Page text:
Phenolic contents, antimicrobial and antioxidant activity of Olea ferruginea Royle (Oleaceae)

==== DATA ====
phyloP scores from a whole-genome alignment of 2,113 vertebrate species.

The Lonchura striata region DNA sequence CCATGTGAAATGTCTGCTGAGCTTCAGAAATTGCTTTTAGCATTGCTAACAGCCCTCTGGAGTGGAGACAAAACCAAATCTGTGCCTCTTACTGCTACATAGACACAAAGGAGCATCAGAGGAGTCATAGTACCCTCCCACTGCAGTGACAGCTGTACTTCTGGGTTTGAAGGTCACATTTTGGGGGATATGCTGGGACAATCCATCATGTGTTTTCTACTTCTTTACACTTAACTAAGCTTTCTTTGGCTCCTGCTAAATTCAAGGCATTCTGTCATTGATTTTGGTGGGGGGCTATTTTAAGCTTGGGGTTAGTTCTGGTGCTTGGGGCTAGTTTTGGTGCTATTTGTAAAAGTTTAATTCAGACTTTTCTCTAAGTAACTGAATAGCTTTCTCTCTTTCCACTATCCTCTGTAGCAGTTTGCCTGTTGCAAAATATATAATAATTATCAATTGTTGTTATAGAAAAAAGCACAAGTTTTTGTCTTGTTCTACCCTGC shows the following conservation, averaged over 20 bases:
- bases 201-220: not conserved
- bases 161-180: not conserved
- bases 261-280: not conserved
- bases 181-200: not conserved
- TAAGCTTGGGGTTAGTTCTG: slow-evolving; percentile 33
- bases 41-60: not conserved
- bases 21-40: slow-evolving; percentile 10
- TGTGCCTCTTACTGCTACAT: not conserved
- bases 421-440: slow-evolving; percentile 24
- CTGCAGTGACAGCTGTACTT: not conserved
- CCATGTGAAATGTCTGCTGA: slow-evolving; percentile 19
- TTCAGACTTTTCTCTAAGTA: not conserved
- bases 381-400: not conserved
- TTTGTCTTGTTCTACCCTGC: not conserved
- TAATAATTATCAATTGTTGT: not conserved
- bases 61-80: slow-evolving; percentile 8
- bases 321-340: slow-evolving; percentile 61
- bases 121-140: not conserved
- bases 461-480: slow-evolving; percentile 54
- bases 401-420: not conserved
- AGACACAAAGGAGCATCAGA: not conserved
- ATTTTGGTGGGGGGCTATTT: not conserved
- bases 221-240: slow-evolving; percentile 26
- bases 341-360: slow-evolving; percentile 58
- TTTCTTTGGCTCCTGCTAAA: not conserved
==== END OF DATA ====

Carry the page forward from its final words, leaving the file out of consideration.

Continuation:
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Abstract